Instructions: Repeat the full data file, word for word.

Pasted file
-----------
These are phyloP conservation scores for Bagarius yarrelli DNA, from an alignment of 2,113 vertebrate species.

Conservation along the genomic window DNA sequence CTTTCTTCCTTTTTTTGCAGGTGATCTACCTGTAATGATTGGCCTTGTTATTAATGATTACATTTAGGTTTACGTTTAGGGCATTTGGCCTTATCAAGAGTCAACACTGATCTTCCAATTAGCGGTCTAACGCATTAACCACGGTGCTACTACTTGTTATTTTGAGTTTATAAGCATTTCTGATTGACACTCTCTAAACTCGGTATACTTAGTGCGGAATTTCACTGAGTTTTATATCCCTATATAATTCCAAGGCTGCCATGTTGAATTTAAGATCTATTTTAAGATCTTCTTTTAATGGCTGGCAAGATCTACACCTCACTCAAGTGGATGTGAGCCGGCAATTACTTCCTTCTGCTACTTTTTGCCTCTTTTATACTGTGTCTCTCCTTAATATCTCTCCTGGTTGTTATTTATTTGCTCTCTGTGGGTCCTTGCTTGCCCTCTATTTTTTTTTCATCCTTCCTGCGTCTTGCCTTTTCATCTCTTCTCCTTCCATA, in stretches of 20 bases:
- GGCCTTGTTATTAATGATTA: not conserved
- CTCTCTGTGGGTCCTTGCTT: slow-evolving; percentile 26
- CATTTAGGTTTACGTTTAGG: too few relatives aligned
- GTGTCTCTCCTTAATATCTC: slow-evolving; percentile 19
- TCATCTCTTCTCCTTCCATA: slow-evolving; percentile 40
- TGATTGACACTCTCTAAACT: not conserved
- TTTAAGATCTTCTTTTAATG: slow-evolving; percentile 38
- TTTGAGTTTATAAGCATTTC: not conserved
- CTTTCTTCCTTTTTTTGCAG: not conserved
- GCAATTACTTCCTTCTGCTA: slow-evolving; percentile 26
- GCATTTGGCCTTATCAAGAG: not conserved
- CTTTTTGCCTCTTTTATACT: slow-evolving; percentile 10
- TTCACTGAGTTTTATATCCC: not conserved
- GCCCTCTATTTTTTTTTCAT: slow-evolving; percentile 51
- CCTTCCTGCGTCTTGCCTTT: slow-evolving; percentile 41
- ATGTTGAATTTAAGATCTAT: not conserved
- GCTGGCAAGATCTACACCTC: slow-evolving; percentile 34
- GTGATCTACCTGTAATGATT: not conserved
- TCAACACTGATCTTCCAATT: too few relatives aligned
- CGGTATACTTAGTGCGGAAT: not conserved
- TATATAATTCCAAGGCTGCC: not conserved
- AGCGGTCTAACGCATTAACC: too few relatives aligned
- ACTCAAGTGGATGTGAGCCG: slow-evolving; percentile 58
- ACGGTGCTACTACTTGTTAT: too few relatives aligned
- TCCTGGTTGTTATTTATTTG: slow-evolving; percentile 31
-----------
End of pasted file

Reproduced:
These are phyloP conservation scores for Bagarius yarrelli DNA, from an alignment of 2,113 vertebrate species.

Conservation along the genomic window DNA sequence CTTTCTTCCTTTTTTTGCAGGTGATCTACCTGTAATGATTGGCCTTGTTATTAATGATTACATTTAGGTTTACGTTTAGGGCATTTGGCCTTATCAAGAGTCAACACTGATCTTCCAATTAGCGGTCTAACGCATTAACCACGGTGCTACTACTTGTTATTTTGAGTTTATAAGCATTTCTGATTGACACTCTCTAAACTCGGTATACTTAGTGCGGAATTTCACTGAGTTTTATATCCCTATATAATTCCAAGGCTGCCATGTTGAATTTAAGATCTATTTTAAGATCTTCTTTTAATGGCTGGCAAGATCTACACCTCACTCAAGTGGATGTGAGCCGGCAATTACTTCCTTCTGCTACTTTTTGCCTCTTTTATACTGTGTCTCTCCTTAATATCTCTCCTGGTTGTTATTTATTTGCTCTCTGTGGGTCCTTGCTTGCCCTCTATTTTTTTTTCATCCTTCCTGCGTCTTGCCTTTTCATCTCTTCTCCTTCCATA, in stretches of 20 bases:
- GGCCTTGTTATTAATGATTA: not conserved
- CTCTCTGTGGGTCCTTGCTT: slow-evolving; percentile 26
- CATTTAGGTTTACGTTTAGG: too few relatives aligned
- GTGTCTCTCCTTAATATCTC: slow-evolving; percentile 19
- TCATCTCTTCTCCTTCCATA: slow-evolving; percentile 40
- TGATTGACACTCTCTAAACT: not conserved
- TTTAAGATCTTCTTTTAATG: slow-evolving; percentile 38
- TTTGAGTTTATAAGCATTTC: not conserved
- CTTTCTTCCTTTTTTTGCAG: not conserved
- GCAATTACTTCCTTCTGCTA: slow-evolving; percentile 26
- GCATTTGGCCTTATCAAGAG: not conserved
- CTTTTTGCCTCTTTTATACT: slow-evolving; percentile 10
- TTCACTGAGTTTTATATCCC: not conserved
- GCCCTCTATTTTTTTTTCAT: slow-evolving; percentile 51
- CCTTCCTGCGTCTTGCCTTT: slow-evolving; percentile 41
- ATGTTGAATTTAAGATCTAT: not conserved
- GCTGGCAAGATCTACACCTC: slow-evolving; percentile 34
- GTGATCTACCTGTAATGATT: not conserved
- TCAACACTGATCTTCCAATT: too few relatives aligned
- CGGTATACTTAGTGCGGAAT: not conserved
- TATATAATTCCAAGGCTGCC: not conserved
- AGCGGTCTAACGCATTAACC: too few relatives aligned
- ACTCAAGTGGATGTGAGCCG: slow-evolving; percentile 58
- ACGGTGCTACTACTTGTTAT: too few relatives aligned
- TCCTGGTTGTTATTTATTTG: slow-evolving; percentile 31